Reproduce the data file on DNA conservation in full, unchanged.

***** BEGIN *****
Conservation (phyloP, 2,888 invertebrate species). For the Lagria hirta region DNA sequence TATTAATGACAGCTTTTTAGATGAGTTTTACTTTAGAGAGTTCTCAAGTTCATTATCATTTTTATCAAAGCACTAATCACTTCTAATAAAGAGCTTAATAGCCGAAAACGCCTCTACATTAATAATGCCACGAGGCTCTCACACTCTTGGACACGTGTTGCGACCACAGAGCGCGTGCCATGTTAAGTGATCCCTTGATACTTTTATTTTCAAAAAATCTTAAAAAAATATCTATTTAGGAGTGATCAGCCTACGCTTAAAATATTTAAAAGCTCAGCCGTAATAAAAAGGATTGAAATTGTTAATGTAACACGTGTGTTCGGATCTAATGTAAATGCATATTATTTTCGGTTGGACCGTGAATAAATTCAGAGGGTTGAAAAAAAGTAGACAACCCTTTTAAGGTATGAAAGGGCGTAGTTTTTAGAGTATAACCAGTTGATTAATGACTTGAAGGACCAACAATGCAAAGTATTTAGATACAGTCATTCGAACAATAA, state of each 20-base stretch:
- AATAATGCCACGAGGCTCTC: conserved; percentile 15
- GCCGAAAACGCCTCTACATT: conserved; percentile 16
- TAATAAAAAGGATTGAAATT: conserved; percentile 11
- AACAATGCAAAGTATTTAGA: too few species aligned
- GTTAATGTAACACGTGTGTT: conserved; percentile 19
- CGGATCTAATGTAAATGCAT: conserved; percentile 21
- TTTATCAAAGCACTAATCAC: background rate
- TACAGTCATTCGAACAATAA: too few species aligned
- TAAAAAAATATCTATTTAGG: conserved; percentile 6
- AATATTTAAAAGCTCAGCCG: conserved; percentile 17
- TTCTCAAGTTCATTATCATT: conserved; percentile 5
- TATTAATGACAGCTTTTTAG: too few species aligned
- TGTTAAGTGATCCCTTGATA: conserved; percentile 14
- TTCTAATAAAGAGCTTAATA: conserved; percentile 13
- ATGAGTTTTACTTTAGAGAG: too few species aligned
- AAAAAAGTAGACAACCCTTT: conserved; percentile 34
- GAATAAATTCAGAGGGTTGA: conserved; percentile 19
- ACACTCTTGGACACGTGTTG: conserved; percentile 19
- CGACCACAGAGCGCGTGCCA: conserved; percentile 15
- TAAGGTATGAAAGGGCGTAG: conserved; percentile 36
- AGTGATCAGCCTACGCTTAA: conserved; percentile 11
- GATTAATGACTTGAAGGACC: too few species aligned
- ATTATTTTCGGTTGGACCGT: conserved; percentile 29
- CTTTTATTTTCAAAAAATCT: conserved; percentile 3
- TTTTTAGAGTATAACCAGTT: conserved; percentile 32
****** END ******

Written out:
Conservation (phyloP, 2,888 invertebrate species). For the Lagria hirta region DNA sequence TATTAATGACAGCTTTTTAGATGAGTTTTACTTTAGAGAGTTCTCAAGTTCATTATCATTTTTATCAAAGCACTAATCACTTCTAATAAAGAGCTTAATAGCCGAAAACGCCTCTACATTAATAATGCCACGAGGCTCTCACACTCTTGGACACGTGTTGCGACCACAGAGCGCGTGCCATGTTAAGTGATCCCTTGATACTTTTATTTTCAAAAAATCTTAAAAAAATATCTATTTAGGAGTGATCAGCCTACGCTTAAAATATTTAAAAGCTCAGCCGTAATAAAAAGGATTGAAATTGTTAATGTAACACGTGTGTTCGGATCTAATGTAAATGCATATTATTTTCGGTTGGACCGTGAATAAATTCAGAGGGTTGAAAAAAAGTAGACAACCCTTTTAAGGTATGAAAGGGCGTAGTTTTTAGAGTATAACCAGTTGATTAATGACTTGAAGGACCAACAATGCAAAGTATTTAGATACAGTCATTCGAACAATAA, state of each 20-base stretch:
- AATAATGCCACGAGGCTCTC: conserved; percentile 15
- GCCGAAAACGCCTCTACATT: conserved; percentile 16
- TAATAAAAAGGATTGAAATT: conserved; percentile 11
- AACAATGCAAAGTATTTAGA: too few species aligned
- GTTAATGTAACACGTGTGTT: conserved; percentile 19
- CGGATCTAATGTAAATGCAT: conserved; percentile 21
- TTTATCAAAGCACTAATCAC: background rate
- TACAGTCATTCGAACAATAA: too few species aligned
- TAAAAAAATATCTATTTAGG: conserved; percentile 6
- AATATTTAAAAGCTCAGCCG: conserved; percentile 17
- TTCTCAAGTTCATTATCATT: conserved; percentile 5
- TATTAATGACAGCTTTTTAG: too few species aligned
- TGTTAAGTGATCCCTTGATA: conserved; percentile 14
- TTCTAATAAAGAGCTTAATA: conserved; percentile 13
- ATGAGTTTTACTTTAGAGAG: too few species aligned
- AAAAAAGTAGACAACCCTTT: conserved; percentile 34
- GAATAAATTCAGAGGGTTGA: conserved; percentile 19
- ACACTCTTGGACACGTGTTG: conserved; percentile 19
- CGACCACAGAGCGCGTGCCA: conserved; percentile 15
- TAAGGTATGAAAGGGCGTAG: conserved; percentile 36
- AGTGATCAGCCTACGCTTAA: conserved; percentile 11
- GATTAATGACTTGAAGGACC: too few species aligned
- ATTATTTTCGGTTGGACCGT: conserved; percentile 29
- CTTTTATTTTCAAAAAATCT: conserved; percentile 3
- TTTTTAGAGTATAACCAGTT: conserved; percentile 32